As well as taking three car boot fulls of stuff to the tip and charity shop, we accepted that we are not campers and said goodbye to nearly all our camping equipment (given to us by friends who moved to Australia) and gave it away to friends or donated it, freeing up lots more space. We put up shelves with offcuts of wood and hung hooks on the wall. Storage is always the answer! Why on earth didn't we do this four years ago? John wants to build a bench for woodworking and we need some kind of rack for the bikes, but otherwise it's looking very tidy and I'm doing a super job of maintaining the current level of tidiness. 

The weather was pretty dreadful during that second week (although it's GLORIOUS right now) with days of torrential rain and thunderstorms. That combined with the fact that it's dark by 8pm all added up to a realisation that we're definitely in late summer now.

While not quite changing, the leaves are losing their colour and we're definitely in blackberry season. Look at these sloes (I think they are sloes anyway) I found in our local dog walking field. I'd pick them but I haven't the first idea what to do with them apart from making sloe gin, and aren't you supposed to pick them after the first frost or something?

It's crazy to think we've been back almost two weeks already. I have, however, started work on something to remind me of our holiday, here's a clue:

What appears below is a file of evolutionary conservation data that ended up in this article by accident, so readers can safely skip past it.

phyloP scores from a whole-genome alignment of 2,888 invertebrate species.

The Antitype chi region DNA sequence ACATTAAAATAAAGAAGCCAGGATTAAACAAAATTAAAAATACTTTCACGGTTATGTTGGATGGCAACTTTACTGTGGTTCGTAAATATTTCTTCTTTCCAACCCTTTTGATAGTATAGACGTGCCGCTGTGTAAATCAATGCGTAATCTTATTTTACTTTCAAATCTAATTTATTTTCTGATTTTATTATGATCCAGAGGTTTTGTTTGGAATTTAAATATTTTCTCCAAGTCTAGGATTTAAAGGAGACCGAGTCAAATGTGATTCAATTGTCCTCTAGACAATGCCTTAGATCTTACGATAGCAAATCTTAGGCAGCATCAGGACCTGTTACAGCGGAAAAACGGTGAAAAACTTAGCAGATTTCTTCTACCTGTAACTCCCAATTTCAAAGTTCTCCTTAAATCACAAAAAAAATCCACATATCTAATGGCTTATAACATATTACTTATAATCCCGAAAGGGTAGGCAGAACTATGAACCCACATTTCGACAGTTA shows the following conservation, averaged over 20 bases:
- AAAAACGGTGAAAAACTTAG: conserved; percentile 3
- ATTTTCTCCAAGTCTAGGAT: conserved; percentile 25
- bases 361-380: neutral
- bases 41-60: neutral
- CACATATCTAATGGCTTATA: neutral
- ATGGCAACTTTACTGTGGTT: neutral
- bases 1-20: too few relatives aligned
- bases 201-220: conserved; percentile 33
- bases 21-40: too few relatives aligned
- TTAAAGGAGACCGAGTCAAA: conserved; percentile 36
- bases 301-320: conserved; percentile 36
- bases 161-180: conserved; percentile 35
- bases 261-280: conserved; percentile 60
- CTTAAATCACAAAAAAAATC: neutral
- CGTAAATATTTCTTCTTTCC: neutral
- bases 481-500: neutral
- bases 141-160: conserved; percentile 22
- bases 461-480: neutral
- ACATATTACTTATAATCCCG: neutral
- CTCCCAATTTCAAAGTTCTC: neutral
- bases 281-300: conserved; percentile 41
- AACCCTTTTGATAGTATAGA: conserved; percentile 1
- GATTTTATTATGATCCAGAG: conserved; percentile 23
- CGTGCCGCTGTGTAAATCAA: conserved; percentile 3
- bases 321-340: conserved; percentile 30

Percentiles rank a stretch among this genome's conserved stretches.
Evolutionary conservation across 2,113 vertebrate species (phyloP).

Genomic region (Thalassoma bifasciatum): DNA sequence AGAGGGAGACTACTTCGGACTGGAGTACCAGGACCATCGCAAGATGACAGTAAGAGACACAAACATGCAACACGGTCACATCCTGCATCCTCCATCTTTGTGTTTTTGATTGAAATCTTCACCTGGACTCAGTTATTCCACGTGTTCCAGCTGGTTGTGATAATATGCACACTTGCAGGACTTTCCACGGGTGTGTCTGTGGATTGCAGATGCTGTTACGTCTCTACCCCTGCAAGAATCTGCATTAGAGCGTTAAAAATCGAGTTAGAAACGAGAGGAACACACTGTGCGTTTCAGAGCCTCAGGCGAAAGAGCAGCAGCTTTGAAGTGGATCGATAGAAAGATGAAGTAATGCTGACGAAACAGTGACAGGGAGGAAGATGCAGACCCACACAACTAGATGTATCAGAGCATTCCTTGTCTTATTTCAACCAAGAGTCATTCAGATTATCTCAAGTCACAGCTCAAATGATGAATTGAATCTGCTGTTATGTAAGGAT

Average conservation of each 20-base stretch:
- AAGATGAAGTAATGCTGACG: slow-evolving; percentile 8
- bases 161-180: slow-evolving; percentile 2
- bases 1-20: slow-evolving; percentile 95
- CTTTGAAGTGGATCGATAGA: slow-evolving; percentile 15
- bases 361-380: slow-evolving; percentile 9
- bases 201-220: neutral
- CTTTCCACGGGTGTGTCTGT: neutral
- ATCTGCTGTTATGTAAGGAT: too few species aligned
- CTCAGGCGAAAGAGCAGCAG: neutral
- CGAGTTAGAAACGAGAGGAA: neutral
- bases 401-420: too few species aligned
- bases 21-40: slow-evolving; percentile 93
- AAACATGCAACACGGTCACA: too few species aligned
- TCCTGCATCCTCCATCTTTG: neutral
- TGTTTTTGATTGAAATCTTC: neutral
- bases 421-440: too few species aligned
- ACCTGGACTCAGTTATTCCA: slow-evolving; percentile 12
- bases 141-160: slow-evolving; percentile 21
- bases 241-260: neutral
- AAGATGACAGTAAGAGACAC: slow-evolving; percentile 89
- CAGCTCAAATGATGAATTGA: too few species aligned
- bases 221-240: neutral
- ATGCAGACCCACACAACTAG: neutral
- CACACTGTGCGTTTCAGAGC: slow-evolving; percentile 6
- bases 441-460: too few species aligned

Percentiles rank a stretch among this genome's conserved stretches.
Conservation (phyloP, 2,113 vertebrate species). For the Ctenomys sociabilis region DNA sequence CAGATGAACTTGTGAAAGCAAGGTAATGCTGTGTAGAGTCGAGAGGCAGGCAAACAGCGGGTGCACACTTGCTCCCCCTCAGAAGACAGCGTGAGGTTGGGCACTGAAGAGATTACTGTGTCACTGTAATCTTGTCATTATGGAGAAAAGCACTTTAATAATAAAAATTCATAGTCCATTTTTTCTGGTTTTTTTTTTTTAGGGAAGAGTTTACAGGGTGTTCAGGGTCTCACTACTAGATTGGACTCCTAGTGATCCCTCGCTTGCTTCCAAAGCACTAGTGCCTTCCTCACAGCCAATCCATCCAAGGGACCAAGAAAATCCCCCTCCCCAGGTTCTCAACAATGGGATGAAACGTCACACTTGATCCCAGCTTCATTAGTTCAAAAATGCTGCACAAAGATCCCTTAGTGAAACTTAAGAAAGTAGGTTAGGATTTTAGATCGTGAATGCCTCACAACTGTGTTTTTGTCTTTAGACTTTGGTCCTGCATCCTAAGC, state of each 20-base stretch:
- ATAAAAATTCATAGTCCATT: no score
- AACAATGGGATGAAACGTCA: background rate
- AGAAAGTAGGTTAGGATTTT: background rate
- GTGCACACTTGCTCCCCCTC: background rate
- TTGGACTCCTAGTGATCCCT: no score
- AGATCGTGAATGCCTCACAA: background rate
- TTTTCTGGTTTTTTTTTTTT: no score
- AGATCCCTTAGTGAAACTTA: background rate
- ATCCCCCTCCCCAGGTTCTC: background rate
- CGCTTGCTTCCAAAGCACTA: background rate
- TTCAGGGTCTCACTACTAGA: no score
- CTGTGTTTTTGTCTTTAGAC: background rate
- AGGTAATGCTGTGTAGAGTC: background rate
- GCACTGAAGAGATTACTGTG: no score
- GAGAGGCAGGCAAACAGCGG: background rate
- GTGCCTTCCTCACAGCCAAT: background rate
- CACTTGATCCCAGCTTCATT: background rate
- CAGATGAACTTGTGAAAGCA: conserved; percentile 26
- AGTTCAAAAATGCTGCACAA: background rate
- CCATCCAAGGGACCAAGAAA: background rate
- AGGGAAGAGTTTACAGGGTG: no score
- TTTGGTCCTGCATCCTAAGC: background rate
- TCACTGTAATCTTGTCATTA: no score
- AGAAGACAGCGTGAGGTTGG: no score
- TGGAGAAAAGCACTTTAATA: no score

Thursday, 22 August 2019

NYC Part Two

Oh, hello there! Sorry for the long delay - I was going to publish this post days ago, but the last week at home was packed fuller than I thought it would be and the days kept slipping by. Thank you for your lovely comments on my last post, it is nice to know you enjoy being dragged along on these holiday posts with me.

So, where were we? Friday, day three of our week in that glorious, hustly-bustly city, began spectacularly well with a fancy breakfast out at Pershing Square. Freshly squeezed orange juice came in wine glasses, the freshly brewed coffee was topped up as if by magic, and the food...worth every dollar, and it added up to quite a few of them. Getting wise to the bonkers portion sizes, I ordered myself a fruit bowl while Bella chose chocolate chip pancakes, Angus French toast, and John waffles. I doled out a portion of fruit to each member of the family and relieved them each of one pancake, one piece of French toast and some waffle. I think I had the best breakfast, to be honest. Hands down the best waffle I have ever eaten - light inside, crispy on the outside, and I love how they bring a jug of maple syrup to the table so that you can decide yourself how much you want. 

But yes, the best breakfast out ever. We then made our way downtown to the Tenement Museum in the Lower East Side, a place we'd been recommended countless times and were keen to experience. It's less a museum than a collection of tenement buildings (a bit like a big old Victorian terrace as far as I could tell) owned by the museum, and you book onto a tour and are shown around by a guide in small groups. The buildings were abandoned in the thirties or forties and then discovered recently, when the museum acquired and restored them, creating examples of how immigrants would have lived in New York at various points during history. Photography is not allowed but it was excellent and well worth a visit.